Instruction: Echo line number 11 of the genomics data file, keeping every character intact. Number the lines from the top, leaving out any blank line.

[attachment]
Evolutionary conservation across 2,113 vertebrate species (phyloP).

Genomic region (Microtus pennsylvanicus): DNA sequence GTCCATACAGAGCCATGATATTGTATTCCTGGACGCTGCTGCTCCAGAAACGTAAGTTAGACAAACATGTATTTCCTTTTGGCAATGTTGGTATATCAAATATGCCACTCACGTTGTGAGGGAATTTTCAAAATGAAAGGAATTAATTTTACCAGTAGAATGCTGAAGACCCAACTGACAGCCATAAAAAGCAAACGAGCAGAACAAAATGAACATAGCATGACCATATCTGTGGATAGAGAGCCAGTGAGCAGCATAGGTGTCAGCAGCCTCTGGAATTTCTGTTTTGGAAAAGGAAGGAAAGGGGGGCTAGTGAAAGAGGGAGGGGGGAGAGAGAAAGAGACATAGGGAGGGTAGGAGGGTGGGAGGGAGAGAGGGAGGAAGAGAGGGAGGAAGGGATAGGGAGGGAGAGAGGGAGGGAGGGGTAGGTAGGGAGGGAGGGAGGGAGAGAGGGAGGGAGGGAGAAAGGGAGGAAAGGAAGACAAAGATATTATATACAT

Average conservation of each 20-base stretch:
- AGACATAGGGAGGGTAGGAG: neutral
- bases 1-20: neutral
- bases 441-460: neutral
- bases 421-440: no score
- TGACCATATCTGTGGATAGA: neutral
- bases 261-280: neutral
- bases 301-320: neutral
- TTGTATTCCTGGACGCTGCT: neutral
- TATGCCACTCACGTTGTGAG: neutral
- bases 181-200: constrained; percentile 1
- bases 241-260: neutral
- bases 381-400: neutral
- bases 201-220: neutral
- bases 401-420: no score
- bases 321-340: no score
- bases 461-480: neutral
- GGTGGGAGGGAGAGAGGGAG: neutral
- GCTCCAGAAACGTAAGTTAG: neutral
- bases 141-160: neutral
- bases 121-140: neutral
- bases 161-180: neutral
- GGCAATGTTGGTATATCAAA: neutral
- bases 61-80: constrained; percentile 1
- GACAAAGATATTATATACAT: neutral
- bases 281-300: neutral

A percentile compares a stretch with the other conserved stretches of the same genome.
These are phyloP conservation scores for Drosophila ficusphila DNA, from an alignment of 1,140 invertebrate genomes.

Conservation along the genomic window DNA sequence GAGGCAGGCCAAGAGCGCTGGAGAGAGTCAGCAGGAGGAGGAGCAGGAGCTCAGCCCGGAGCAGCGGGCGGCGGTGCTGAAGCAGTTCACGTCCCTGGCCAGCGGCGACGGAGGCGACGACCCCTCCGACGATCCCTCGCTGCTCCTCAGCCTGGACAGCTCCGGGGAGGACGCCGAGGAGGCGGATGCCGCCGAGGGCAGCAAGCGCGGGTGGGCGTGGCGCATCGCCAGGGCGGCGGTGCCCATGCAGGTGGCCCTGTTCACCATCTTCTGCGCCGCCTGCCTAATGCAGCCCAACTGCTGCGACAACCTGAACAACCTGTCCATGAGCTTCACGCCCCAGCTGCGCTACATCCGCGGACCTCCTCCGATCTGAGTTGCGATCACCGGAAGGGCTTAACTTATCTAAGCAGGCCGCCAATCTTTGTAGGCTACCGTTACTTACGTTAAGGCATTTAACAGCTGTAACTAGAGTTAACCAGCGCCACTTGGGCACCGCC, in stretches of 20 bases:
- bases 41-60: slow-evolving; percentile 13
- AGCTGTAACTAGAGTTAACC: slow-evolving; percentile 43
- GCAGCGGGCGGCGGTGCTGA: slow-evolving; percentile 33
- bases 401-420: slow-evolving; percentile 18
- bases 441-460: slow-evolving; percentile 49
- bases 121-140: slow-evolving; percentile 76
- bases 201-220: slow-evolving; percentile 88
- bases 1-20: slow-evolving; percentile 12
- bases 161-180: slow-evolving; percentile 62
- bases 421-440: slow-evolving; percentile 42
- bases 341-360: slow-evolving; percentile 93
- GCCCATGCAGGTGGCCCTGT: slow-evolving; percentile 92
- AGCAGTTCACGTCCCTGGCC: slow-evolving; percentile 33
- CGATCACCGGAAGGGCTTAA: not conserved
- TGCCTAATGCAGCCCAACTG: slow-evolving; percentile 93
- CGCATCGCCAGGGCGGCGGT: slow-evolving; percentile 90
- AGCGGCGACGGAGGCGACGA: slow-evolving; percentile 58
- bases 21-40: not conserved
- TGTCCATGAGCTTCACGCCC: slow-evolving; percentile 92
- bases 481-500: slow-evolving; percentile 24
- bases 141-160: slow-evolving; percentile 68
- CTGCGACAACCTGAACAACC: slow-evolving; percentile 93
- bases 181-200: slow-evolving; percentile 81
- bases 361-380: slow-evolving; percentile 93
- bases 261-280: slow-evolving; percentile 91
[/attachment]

- TTGTATTCCTGGACGCTGCT: neutral